What you've in essence accomplished by this Bottom Balancing is that you've zeroed all the differences between the cells, whether it be capacity or internal resistance. When you discharge the cells they will do the same thing in reverse that they did when you charged them and if you keep discharging them they will all end up at the same voltage you Bottom Balanced them at. In other words they will both charge and discharge very close the same way. Close enough that it doesn't matter. As a bonus you don't have to keep track of your cells. You'll now exactly how many Ah went into the pack when you charged it and you know exactly how much you can take out. And once those cells hit that 2.5 volts, all together, at the same time, they will be putting out hardly any energy at all. And since they're all empty they can't force each other into destruction.

Disclaimer: All of my battery ramblings are based on my own experience and Jack Rickard's findings. They are applicable to CALB SE- and CA-series cells. Other cells and chemistries may at least require different voltages.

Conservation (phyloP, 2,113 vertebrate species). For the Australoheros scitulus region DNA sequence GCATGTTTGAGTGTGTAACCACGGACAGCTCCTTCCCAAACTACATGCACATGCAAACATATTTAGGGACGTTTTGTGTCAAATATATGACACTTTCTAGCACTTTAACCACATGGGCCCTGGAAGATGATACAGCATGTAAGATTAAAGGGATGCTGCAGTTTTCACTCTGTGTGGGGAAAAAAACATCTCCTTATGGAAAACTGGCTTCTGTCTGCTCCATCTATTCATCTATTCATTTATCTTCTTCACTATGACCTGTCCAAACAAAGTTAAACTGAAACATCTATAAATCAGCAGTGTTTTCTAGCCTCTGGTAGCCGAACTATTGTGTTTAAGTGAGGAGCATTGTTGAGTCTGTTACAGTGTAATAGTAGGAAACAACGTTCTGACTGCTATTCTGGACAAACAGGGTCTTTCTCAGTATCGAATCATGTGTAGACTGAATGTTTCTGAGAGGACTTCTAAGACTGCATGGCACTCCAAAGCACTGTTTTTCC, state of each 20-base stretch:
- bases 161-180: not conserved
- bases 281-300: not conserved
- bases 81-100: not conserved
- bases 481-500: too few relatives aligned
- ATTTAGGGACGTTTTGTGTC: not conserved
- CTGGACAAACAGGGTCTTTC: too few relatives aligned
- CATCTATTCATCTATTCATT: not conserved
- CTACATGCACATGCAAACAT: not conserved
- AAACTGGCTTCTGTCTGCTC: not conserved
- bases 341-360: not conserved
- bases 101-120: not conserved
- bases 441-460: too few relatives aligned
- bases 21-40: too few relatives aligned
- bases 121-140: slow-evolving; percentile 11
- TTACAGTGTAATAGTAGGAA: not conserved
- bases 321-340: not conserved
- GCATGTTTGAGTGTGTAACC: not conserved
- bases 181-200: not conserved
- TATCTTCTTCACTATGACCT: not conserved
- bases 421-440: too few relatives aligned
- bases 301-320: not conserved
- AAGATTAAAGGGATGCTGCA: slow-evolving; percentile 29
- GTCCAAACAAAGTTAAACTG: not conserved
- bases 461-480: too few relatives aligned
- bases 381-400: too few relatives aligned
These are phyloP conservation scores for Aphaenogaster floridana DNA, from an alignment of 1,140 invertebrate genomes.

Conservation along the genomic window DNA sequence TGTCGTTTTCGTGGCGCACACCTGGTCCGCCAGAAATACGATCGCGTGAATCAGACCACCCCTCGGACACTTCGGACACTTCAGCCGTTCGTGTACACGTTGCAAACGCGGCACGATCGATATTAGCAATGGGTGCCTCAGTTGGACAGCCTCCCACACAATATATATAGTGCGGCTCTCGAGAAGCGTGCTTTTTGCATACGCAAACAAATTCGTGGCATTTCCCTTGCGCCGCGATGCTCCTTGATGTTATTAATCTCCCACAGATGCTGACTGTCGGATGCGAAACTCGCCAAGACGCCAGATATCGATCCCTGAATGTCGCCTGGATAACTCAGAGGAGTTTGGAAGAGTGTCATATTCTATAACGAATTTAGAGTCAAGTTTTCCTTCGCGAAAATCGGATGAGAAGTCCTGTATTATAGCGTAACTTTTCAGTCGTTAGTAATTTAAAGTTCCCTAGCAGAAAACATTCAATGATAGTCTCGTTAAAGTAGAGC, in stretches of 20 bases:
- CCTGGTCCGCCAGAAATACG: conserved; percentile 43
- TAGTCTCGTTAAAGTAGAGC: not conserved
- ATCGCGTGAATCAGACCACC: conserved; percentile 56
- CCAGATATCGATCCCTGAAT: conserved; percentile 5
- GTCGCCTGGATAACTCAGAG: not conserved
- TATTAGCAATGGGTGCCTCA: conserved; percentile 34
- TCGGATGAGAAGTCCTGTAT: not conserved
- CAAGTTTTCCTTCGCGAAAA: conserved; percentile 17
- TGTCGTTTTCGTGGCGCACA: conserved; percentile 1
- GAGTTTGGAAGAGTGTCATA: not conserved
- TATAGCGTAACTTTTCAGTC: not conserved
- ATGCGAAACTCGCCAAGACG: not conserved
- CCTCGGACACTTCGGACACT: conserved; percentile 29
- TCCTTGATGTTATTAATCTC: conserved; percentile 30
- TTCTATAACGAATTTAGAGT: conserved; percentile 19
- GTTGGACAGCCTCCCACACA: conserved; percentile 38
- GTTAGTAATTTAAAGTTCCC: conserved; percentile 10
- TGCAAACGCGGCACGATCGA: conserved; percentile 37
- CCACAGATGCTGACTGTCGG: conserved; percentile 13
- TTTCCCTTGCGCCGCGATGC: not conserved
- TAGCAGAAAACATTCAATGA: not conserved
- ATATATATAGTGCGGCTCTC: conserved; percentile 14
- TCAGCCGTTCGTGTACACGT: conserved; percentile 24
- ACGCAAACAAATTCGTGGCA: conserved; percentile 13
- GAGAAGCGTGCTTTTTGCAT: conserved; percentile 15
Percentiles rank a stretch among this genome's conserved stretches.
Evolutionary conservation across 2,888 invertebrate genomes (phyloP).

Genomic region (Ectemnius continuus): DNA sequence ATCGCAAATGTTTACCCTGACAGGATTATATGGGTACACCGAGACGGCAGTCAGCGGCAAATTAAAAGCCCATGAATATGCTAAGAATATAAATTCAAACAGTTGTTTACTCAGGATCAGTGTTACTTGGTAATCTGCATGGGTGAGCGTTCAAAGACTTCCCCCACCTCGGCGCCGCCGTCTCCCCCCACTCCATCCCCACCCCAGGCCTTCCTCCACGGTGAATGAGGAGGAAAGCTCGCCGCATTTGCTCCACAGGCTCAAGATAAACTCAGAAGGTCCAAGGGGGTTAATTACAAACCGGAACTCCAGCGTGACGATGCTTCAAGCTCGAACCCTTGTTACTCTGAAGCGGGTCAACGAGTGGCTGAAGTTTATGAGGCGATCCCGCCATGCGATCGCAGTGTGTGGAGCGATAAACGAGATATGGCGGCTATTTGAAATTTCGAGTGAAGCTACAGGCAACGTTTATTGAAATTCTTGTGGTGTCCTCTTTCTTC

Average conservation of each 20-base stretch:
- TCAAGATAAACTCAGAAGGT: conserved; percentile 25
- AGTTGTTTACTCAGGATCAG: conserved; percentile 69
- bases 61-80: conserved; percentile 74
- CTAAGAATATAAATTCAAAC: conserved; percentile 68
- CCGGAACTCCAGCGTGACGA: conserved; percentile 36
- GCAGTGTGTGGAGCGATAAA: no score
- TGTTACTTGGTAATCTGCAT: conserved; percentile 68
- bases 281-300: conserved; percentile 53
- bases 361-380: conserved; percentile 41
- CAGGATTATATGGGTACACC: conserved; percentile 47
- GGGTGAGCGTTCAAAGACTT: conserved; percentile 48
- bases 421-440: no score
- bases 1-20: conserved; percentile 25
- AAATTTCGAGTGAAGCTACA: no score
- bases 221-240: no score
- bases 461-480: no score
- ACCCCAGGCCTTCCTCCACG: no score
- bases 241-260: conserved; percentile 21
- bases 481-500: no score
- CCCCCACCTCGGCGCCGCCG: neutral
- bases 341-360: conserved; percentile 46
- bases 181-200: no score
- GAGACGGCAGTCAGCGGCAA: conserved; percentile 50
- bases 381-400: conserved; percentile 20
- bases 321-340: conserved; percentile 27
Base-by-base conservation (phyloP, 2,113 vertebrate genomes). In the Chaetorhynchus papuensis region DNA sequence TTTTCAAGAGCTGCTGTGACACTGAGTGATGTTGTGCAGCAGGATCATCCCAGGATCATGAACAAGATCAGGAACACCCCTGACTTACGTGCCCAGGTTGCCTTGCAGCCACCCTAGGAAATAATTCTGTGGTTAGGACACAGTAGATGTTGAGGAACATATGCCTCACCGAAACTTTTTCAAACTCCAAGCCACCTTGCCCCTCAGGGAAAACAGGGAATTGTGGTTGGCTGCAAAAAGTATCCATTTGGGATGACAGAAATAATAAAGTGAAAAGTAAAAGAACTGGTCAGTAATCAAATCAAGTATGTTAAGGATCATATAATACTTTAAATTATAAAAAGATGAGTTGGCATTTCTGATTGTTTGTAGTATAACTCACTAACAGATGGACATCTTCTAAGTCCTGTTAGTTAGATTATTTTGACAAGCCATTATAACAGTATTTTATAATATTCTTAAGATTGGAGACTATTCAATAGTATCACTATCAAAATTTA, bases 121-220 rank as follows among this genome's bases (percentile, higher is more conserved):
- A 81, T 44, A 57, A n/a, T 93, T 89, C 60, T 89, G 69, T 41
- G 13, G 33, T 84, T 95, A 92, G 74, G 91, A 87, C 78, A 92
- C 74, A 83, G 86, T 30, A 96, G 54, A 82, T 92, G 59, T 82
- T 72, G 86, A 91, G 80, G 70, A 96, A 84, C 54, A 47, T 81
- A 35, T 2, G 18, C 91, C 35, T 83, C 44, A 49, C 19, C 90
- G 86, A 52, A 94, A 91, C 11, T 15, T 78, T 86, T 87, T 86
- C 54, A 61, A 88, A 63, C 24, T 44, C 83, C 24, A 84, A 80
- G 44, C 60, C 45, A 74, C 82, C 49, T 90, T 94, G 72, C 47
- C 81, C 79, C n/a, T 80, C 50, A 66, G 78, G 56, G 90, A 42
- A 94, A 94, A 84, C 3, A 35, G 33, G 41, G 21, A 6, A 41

3 kommenttia:

  1. I'm definitely going to try the bottom balancing route myself, when I finally begin my own conversion in June/July. I'll be monitoring the cells myself regularly and when I do, I'll definitely report all my data.

    1. Sounds good to me! The funny thing about BMS people is that when you present this to them and they start coming up with counter arguments they never have any data to back up their claims. So far I haven't seen a single data set showing cell drift or self discharge that didn't have a BMS connected to the pack. It's all just universally taken as granted. Oh, they do refer to some super secret research material they claim to have seen, but of course they can't tell you about it.

    2. I've been following this particular discussion close by at Sähköautot-forum, intrigued. I've been playing with RC batteries long enough to trust my own eyes and I'm confident I can do the actual monitoring myself with more certainty than just leave the pack to be managed by some BMS. Or worse, miniBMS that just does the top balancing with very little monitoring. I really look forward to trying out the bottom balancing. The whole method is really beautiful in it's simplicity.